16. Environmental Criminology
Environmental criminology theories can help shed light on our understanding of the lived experiences of Indigenous peoples. Indigenous peoples have been systematically oppressed and colonised through use of laws, policies, and systems, including the Canadian criminal justice system. This is evident with the imposition of the Indian Act and legislated poverty. Environmental criminology theory can help explain why incarceration rates are higher amongst Indigenous peoples and why they over-represented in the canadian criminal justice system. There are powerful social forces that cause so many Indigenous peoples to be incarcerated in Canada. These include institutional racism and discrimination sanctioned by the police, courts, and corrections against Indigenous peoples. As a result, Indigenous peoples are more likely to be apprehended, prosecuted, and convicted. This is because of the many ways Indigenous peoples are policed, patrolled, and monitored. Further, Indigenous peoples commit crimes that are often more visible than those committed by non-Indigenous peoples. For example, street crimes (e.g., burglary) are more visible and charges and convictions are higher than for white-collar or suite crimes
Environmental criminology has been praised for the shift in its focus from criminals to conventional people (those who did not break the law), aiding in a better understanding of crime events and their prevention. Second, it has also rejected the evil-causes-evil fallacy by arguing that offenders make rational choices in crime situations and are born with similar natures. It challenges the view that evil is a condition that generates crime. Lastly, it also shows the benefits of a situational perspective and rejects the “nothing works” doctrine that suggests, the state can do nothing to reduce crime through the criminal justice system (Bruinsma et al., 2018). Environmental criminology theories have played a pivotal role in challenging the idea that it is impossible to reduce crime by embracing this goal and then identifying an array of effective prevention strategies (Eck, 2002). These theories have helped in illustrating that there are fresh ways of thinking about crime; still, there are some key limitations to be discussed.
Environmental criminology theories can hinder our understanding of the lived experiences of Indigenous peoples. First, they have neglected the study of motivated offenders, treating them as a given in the crime event. These theories fall short in understanding the underlying and possibly motivating factors of committing a crime: systemic oppression, colonization, and legislated poverty within the settler state. A more detailed study of offenders could perhaps demonstrate the ways in which people become involved in crime events. That is, what are the conditions present that create an environment in which crime is most likely to occur, and how do these motivations differ for Indigenous peoples. For example, the Aboriginal Justice Inquiry (AJI), the Royal Commission on Aboriginal Peoples, the Truth and Reconciliation Commission, and the Murdered and Missing Indigenous Women movement all do this from a first-person narrative of Indigenous peoples.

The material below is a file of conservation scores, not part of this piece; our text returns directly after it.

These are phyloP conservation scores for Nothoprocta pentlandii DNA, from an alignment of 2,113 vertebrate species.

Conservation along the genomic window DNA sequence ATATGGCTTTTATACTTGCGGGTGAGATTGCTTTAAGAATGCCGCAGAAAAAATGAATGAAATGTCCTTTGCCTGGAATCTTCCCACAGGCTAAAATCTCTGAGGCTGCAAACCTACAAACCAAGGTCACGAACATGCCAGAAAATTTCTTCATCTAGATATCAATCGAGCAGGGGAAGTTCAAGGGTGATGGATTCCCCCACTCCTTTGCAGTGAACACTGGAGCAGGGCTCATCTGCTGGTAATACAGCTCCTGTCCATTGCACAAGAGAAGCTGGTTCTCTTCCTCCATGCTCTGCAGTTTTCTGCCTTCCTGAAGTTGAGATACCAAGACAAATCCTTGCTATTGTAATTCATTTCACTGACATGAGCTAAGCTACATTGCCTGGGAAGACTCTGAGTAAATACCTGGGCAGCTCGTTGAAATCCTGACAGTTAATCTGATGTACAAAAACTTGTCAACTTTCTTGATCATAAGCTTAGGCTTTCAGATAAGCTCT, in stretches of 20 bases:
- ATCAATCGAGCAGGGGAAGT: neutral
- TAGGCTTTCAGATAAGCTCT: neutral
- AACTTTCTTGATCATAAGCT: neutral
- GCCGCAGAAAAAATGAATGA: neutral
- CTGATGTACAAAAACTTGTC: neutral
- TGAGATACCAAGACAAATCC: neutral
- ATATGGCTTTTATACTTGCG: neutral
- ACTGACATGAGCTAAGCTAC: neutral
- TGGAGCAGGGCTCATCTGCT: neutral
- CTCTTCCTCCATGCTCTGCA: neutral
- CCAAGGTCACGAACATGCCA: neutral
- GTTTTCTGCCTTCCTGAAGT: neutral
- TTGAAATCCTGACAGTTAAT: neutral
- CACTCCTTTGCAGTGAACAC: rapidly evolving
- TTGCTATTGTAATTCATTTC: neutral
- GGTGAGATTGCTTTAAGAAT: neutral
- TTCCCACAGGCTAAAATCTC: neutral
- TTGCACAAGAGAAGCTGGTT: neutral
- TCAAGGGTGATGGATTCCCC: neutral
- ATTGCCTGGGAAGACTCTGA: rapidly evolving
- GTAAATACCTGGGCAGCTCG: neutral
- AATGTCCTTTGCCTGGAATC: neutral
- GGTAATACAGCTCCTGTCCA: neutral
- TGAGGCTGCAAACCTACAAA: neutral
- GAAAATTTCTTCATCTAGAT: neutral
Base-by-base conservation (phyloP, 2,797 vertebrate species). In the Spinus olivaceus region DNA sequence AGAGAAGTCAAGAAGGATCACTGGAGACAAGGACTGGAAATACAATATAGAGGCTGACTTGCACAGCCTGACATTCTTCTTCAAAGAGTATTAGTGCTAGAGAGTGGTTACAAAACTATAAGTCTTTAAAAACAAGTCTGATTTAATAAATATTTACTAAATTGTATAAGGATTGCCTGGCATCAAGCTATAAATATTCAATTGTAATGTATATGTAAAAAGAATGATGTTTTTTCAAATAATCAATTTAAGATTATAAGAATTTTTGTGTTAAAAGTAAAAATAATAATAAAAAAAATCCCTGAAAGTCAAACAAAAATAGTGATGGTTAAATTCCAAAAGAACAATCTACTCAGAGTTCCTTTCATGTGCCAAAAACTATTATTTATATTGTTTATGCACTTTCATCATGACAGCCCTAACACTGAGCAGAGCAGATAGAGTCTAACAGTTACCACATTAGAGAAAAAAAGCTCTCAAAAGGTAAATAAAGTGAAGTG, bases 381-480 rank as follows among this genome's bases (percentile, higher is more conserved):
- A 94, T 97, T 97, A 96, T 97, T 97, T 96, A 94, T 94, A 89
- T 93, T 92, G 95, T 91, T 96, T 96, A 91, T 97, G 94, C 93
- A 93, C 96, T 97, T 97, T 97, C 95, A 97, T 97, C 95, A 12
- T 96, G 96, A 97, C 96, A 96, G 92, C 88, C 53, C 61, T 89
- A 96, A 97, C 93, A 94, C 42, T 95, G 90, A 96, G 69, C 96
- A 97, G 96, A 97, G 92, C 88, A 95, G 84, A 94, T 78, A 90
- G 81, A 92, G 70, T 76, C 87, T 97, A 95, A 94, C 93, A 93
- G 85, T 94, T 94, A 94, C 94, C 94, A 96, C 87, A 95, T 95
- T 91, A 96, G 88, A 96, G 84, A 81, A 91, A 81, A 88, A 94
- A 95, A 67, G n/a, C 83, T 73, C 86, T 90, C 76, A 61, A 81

The complete disregard of Indigenous experiences or ‘motivations’ is a particularly troubling aspect of these theories of crime. Second, environmental criminology theories need to develop a fuller understanding of the risk of victimisation. There are many individual-level factors related to risk exposure. These theories fail to look at why some individuals are less exposed to risk. For example, what about Indigenous peoples and the neighbourhoods that some are born into? Explanations of why different individuals take specific steps to avoid risk under certain circumstances are deficient. This can be connected to the colonisation, systemic oppression, and legislated poverty that have occurred under the Indian Act. Some Indigenous peoples leave their reserve and relocate to a neighbourhood or town to try to build a better life; however, systemic oppression is widely distributed in each institution of Canada. This is another reason why it is challenging to implement the universal framework of minimum standards for the survival, dignity, and well-being of the Indigenous peoples of the world: the United Nations Declaration on the Rights of Indigenous Peoples (UNDRIP). The Indian Act is one of the oldest pieces of legislation in Canada and it applies to First Nations as an Indigenous group whether on or off reserve. This is important because the neighborhood cannot be the only link or risk factor of crime as laws and colonial policies play a pivotal role in crime.
Lastly, environmental criminology theories neglect to look at the role of inequality in the broader social environment. Here, we can look at the distribution of resources across Indigenous peoples. The experience of colonisation, systemic oppression, and imposition of the Indian Act have imposed a reservation system and the removal of traditional territory within the nation-state of Canada Further, what about money? Money can be used to purchase security systems to maintain safe households. What about the recognition of crime in impoverished areas? Here, looking at Indigenous peoples’ vulnerability to victimisation would be useful. Paying attention to the role of inequality in shaping key elements of opportunity is paramount. The laws of Canada under the Indian Act work are in tandem with breaches of inherent and treaty rights and a lack of recognition of human rights resulting in a push for the implementation of UNDRIP.